What do you appreciate the most about Lauryn?

Her versatility. She's not going to hop on any random stuff. What I hear in Lauryn Hill is music that after 10, 20 years, you listen to it again and you say "Whoa. That's a bop." [Laughs.]

UY Scuti has a therapeutic quality, but it also has pop appeal. What techniques did you use to bring out both qualities?

My producer [P.Priime] has a church background. He's also a choirmaster and plays almost every instrument, from piano to bass guitar to trumpet—you name it.

In most cases, I don't know the right words for all the things in my head. [Guffaws.] I have good ears for music. I didn't join music school. I didn't join the choir. I don't know nothing about that. I'm just a street dude that fell in love with music, so all I do, when I sit down, is try to explain that. "This is how I'm feeling. This is what I want to hear."

What can you tell me about some of these guests and collaborators and your relationships with them?

Apart from Phyno—we've been cool Gs from way back, over nine years now. We've always been cool, doing collabos almost every year. But the other guys on the project are very new on the market. That's something I do on almost every project. I always try to scout for guys that are very talented but don't have the platform, people supporting them and all that. I was underground. I went through that stage, and I know how it feels.

How do you find these artists? Are they mostly in Nigeria?

Yeah, in Nigeria. One of them, my wife introduced me to her sound. That's Fave. I stumbled on Layydoe's freestyle on IG. Jaywillz, same thing. I saw one of his records playing on the Explore page and clicked it. It was dope! I clicked on the link in his bio to check out his whole EP and it was sounding good. I was like, "How come this dude is not popping yet?"

Since you record at home and do some production yourself, what did you learn from this recording process?

It was my major [foray] into Logic. I started production because sometimes I don't know how to explain to everyone, apart from a few people, how I'm feeling. 

But most times, I'm not always at home. I'm out on the road and I don't have the luxury of doing the producer's life. So I have to always make sure I record my ideas and tell my guys to teach me one or two things. I'll make something tiny and skeletal, just put down the idea.

What have you learned so far in your adventures with Logic?

For me, I just vibe. I just do whatever, man. If I'm having difficulties with anything, I go on Google [or YouTube] and search. I don't pay a lot of attention to the tricks and all that. I just want to do my thing and get out.

What emotions do you hope to impart to listeners with UY Scuti?

I just want people to listen to rich music.

Rich in what way?

Beautiful, healing to the soul. Appealing to the ears. This is my music for relaxing and chilling. Life is good.

Have you tried to be harder-edged in the past?

I used to be like that, for like a decade! I outgrew it.

What are you listening to lately? What have you been checking out?

I've been listening to a lot of Justin Bieber lately. Celeste. Sebastian Mikael. John Legend.

Listening earlier, I noticed that you're switching between languages.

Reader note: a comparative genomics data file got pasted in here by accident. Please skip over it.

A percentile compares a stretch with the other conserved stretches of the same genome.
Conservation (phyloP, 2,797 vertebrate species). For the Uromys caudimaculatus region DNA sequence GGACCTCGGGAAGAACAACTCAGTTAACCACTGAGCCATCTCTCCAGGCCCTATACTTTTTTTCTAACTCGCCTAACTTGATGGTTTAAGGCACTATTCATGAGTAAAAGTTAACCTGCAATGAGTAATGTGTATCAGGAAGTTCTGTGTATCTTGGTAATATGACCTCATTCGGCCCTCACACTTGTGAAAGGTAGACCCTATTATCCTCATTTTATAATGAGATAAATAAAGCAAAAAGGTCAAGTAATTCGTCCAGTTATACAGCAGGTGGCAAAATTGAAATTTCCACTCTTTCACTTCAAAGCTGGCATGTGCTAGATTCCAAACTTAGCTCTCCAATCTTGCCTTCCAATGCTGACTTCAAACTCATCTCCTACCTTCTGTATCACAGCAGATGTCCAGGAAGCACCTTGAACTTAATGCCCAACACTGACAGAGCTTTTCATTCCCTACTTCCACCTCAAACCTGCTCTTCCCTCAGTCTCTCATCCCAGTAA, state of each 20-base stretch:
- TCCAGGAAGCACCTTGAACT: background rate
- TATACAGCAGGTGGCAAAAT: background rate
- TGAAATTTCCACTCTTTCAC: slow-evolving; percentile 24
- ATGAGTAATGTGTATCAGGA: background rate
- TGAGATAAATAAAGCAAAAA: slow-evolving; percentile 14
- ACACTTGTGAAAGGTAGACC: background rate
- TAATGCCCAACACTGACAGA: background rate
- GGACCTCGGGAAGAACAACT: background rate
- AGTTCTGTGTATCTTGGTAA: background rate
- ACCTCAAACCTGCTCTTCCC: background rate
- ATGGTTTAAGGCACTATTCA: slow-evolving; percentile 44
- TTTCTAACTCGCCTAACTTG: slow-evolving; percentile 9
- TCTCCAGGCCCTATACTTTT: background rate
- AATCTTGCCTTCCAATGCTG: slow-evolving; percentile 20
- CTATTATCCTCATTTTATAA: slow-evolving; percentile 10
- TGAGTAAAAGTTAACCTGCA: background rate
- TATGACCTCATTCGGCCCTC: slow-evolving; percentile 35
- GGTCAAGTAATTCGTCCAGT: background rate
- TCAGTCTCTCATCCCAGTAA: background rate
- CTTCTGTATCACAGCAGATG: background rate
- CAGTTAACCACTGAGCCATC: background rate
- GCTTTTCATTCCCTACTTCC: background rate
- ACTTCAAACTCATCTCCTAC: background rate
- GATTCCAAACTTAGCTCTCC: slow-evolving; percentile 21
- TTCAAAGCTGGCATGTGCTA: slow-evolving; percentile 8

Yeah. Some pidgin, a little patois, some English, a tiny bit of Yoruba.

Is there anything else you want to express about this record?

Majorly, I just want people to take their time. Some people are probably listening to me for the first time, but you should give it a shot. It's a lovely and wonderful experience. You're going to love it!

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DJ Khaled, Nipsey Hussle And John Legend Win Best Rap/Sung Performance For "Higher" | 2020 GRAMMYs

DJ Khaled, Samantha Smith and John Legend

Photo: Kevin Winter/Getty Images

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DJ Khaled, Nipsey Hussle And John Legend Win Best Rap/Sung Performance For "Higher" | 2020 GRAMMYs

DJ Khaled, Nipsey Hussle and John Legend take home Best Rap/Sung Performance at the 62nd GRAMMY Awards

GRAMMYs/Jan 27, 2020 - 09:05 am

DJ Khaled, featuring Nipsey Hussle and John Legend, has won Best Rap/Sung Performance for "Higher" at the 62nd GRAMMY Awards. The single was featured on DJ Khaled's 2019 album Father of Asahd and featured Hussle's vocals and Legend on the piano. DJ Khaled predicted the track would win a GRAMMY.

"I even told him, 'We're going to win a GRAMMY.' Because that's how I feel about my album," DJ Khaled told Billboard. "I really feel like not only is this my biggest, this is very special."

After the release of the song and music video -- which was filmed before Hussle's death in March -- DJ Khaled announced all proceeds from "Higher" will go to Hussle's children.

DJ Khaled and co. beat out fellow category nominees Lil Baby & Gunna ("Drip Too Hard"), Lil Nas X ("Panini"), Mustard featuring Roddy Ricch ("Ballin") and Young Thug featuring J. Cole & Travis Scott ("The London"). Hussle earned a second posthumous award at the 62nd GRAMMYs for Best Rap Performance for "Racks In The Middle." 

Along with Legend and DJ Khaled, Meek Mill, Kirk Franklin, Roddy Ricch and YG paid tribute to Hussle during the telecast, which concluded with "Higher."

Check out the complete 62nd GRAMMY Awards nominees and winners list here.

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GRAMMYs/Dec 3, 2014 - 04:22 am

Jackson Tops Dead Earners List
GRAMMY winner and Recording Academy Lifetime Achievement Award recipient Michael Jackson topped Forbes' annual list of top-earning dead celebrities with $275 million, earning more than the combined total of the other 12 celebrities on the list. Elvis Presley ranked second with $60 million, John Lennon placed fifth with $17 million and Jimi Hendrix tied for 11th place with $6 million. Forbes compiled the list based on gross earnings between October 2009 and October 2010. (10/26)